One of the distinctive features of the Islamic tradition is its rapid expansion into a large and diverse civilization, soon becoming divided into several centers of political authority. Although the Prophet’s activities were mostly limited to the Arabian Peninsula and the Levant, after his death the first four “Rightly Guided” caliphs sent armies to conquer Syria, Egypt, Iraq and parts of Persia, which were then within the declining Byzantine and Persian empires. The Umayyad caliphs, ruling from 661–750 CE in Damascus, then further expanded the boundaries of Muslim rule to Spain in the West and to India in the East. Muslim rulers, soldiers, traders, Sufis, scholars, poets and architects all contributed to the shaping of distinctive Islamic cultures in North Africa and Spain, Persia and India.
The Abbasid Dynasty overthrew the Umayyads in 750 CE and ruled from Baghdad until the 13th century. Though its political power declined after the ninth century, the caliphate remained an important symbol of Muslim unity. Classical Islamic civilization—the major ḥadīth collections, legal schools, theological debates, Sufi orders, and traditions of Persian and Arabic poetry—flourished under the Abbasids.
The Fatimids established their dynasty in North Africa in 909 CE, conquering Egypt in 969. From their newly-established capital city of al-Qahira [Cairo], the Isma‘ili-Shi‘a Fatimids, who rivalled the Sunni Abbasids in Baghdad, created educational and cultural institutions, such as al-Azhar, and established themselves in trade. At its peak, Fatimid influence reached from the borderlands of India in the East to the Atlas Mountains in the West.
In 1258 The Mongols from Central Asia swept across the eastern Islamic heartland to Syria, ending the Abbasid khilāfah at Baghdad. Many of the invaders adopted Islam and the Persian language. Their descendants ruled Persia and central Asia for centuries, developing Persian culture and art. In the aftermath of the Mongol invasion, new empires emerged.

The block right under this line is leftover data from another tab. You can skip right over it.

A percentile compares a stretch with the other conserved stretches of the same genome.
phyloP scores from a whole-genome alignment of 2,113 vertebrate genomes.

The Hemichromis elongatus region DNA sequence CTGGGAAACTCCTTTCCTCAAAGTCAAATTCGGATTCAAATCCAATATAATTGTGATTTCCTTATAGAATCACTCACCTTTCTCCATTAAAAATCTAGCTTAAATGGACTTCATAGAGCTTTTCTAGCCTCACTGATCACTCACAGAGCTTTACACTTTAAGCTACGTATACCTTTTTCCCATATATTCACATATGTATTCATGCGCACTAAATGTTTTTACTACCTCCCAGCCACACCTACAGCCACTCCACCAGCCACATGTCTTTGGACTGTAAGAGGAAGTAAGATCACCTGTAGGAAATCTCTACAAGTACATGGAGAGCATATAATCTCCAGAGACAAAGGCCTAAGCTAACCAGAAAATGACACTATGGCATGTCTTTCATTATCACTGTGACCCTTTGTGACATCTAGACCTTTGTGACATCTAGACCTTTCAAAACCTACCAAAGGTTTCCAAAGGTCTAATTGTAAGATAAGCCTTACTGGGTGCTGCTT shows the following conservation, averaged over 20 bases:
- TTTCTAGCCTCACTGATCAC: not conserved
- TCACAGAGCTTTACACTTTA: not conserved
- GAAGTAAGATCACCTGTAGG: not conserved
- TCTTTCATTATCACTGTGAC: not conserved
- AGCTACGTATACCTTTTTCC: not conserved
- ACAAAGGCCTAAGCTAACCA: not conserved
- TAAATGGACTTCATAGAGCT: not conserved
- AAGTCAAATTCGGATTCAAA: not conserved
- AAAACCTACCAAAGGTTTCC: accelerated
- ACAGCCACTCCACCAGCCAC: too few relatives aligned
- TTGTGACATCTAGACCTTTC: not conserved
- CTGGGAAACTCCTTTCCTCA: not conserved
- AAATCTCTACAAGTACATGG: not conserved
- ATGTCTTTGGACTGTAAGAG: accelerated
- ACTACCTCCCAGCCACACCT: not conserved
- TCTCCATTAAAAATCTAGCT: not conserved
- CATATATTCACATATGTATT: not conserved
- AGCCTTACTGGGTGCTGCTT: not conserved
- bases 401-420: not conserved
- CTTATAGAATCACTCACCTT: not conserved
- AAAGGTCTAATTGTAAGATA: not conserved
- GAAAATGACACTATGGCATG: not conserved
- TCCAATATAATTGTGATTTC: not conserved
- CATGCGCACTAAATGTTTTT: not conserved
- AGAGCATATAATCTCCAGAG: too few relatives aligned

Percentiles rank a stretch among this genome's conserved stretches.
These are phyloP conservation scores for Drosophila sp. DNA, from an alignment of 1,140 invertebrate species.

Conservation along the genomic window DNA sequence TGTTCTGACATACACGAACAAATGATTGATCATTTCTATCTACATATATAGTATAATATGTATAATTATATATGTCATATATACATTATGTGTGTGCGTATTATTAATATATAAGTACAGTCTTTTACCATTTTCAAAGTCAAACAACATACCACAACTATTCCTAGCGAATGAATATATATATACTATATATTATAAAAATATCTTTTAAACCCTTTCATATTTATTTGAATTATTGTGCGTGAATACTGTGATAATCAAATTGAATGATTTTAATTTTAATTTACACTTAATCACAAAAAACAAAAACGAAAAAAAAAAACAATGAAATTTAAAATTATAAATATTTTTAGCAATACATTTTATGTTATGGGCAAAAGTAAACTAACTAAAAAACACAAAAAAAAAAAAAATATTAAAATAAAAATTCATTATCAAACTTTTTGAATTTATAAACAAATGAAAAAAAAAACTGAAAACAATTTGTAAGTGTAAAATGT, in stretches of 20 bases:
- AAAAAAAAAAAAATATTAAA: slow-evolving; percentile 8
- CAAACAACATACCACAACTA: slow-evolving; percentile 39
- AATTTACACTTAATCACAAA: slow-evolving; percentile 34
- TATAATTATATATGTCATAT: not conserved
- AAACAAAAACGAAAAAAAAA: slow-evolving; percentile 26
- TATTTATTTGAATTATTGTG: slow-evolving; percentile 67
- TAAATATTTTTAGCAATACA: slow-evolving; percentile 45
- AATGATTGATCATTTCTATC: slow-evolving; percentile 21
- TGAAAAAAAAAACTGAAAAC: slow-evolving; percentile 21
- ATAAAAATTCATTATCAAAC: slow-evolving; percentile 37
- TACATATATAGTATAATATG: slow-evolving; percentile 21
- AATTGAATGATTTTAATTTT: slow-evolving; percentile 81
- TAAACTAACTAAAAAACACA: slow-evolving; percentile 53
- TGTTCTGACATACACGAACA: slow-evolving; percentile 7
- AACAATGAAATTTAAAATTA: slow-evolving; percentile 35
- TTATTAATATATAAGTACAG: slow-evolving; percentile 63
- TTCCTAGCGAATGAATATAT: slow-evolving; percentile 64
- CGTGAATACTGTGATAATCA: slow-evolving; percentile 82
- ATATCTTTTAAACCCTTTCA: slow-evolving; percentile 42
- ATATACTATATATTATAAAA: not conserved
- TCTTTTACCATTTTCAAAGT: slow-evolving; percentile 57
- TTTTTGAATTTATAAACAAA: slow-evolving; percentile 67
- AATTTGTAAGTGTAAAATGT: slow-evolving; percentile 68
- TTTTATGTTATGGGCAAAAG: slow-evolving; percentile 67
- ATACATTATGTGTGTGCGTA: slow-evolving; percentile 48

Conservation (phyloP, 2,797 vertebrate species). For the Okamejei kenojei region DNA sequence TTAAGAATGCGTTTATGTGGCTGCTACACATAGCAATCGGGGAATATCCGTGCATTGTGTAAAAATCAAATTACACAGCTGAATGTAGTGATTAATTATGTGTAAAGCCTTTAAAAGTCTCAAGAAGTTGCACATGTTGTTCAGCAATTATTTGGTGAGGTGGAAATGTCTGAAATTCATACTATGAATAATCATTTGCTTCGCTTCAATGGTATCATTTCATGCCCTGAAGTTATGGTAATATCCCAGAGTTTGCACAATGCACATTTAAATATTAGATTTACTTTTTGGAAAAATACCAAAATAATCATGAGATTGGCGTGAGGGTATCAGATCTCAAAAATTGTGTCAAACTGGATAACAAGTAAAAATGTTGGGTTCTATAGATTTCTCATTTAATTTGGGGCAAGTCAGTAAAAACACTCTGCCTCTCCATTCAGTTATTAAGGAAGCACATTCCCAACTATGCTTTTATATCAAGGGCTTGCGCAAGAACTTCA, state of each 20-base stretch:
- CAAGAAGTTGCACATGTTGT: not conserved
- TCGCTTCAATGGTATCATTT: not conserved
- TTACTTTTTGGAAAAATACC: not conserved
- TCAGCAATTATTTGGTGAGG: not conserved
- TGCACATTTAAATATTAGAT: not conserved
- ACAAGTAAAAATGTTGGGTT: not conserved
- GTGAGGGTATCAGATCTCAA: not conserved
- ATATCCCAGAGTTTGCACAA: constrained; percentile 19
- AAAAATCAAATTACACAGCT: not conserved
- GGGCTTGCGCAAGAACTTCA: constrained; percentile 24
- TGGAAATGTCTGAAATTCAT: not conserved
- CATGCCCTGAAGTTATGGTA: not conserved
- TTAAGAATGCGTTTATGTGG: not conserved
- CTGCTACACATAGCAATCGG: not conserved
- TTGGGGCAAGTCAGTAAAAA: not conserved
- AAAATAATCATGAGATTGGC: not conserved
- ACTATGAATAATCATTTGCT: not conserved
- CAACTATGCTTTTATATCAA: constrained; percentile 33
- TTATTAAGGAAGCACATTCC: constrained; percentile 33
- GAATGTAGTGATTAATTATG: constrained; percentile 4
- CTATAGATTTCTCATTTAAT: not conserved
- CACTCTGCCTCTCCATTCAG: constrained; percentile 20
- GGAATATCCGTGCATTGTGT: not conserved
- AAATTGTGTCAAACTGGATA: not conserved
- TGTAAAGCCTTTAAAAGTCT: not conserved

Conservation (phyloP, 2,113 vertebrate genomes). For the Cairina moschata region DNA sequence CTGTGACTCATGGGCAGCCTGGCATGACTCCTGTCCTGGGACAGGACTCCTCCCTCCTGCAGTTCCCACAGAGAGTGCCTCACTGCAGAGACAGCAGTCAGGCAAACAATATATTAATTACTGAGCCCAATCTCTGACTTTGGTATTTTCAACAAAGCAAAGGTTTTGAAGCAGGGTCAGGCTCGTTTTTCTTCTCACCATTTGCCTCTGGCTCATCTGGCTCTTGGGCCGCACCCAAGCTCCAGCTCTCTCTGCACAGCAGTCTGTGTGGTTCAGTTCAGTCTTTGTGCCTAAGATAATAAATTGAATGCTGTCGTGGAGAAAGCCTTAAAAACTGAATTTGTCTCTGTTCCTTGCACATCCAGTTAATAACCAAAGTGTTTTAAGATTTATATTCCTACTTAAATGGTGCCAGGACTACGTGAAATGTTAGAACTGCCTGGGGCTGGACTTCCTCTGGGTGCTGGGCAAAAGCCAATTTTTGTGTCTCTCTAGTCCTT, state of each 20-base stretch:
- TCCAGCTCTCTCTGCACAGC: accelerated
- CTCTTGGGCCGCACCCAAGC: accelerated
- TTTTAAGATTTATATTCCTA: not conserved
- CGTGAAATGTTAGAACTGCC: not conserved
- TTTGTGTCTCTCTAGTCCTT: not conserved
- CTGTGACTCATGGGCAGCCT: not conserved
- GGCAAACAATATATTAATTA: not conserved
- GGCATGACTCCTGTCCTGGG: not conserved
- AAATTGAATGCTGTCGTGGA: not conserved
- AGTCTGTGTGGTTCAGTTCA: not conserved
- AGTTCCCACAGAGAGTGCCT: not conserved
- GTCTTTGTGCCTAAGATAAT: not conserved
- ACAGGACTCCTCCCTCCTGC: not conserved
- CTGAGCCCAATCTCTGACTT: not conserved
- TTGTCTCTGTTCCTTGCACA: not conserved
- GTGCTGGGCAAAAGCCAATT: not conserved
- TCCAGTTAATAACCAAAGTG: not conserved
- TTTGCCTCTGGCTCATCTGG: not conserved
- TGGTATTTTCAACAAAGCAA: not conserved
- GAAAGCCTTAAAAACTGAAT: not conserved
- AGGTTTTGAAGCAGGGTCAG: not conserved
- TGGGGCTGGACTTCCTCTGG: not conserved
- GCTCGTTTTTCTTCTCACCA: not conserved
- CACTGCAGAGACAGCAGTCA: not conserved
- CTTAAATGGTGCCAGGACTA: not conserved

The Ottoman Turks, based in Istanbul (formerly Constantinople) after 1453, established a vast empire that lasted from the fourteenth century until World War I. Supporters of Sunni Islam and Sufi orders, they were known for both military and architectural achievements. In the sixteenth and seventeenth centuries, the Mughals ruled northern India, where the flourishing Indo-Muslim culture produced beautiful architecture, painting, and Sufi poetry. The Safavids championed Shi‘ism in Persia from 1499 to 1722, encouraging Islamic art and philosophy.
Under each of these empires, transregional Islamic culture mixed with local traditions to produce distinctive forms of statecraft, theology, art, architecture, and science. Many scholars argue that the European Renaissance would not have been possible without the creativity and myriad achievements of Muslim scholars, thinkers, and civilizations.
In the course of its history Islam spread beyond the Middle East to other regions of the world, most notably South and Southeast Asia and sub-Saharan Africa through merchant communities and Sufi orders (sing. tariqah), with Muslim empires arising as native rulers converted to Islam and sought to expand their borders. Reform movements that linked together religious and social concerns were particularly instrumental in spreading Islam, which became especially significant in the eighteenth century through the contemporary era.
Sayyida Roqiya Niasse, daughter of the West African Sufi leader Ibrahim Niasse, Joseph Hill, 2009, Flickr Creative Commons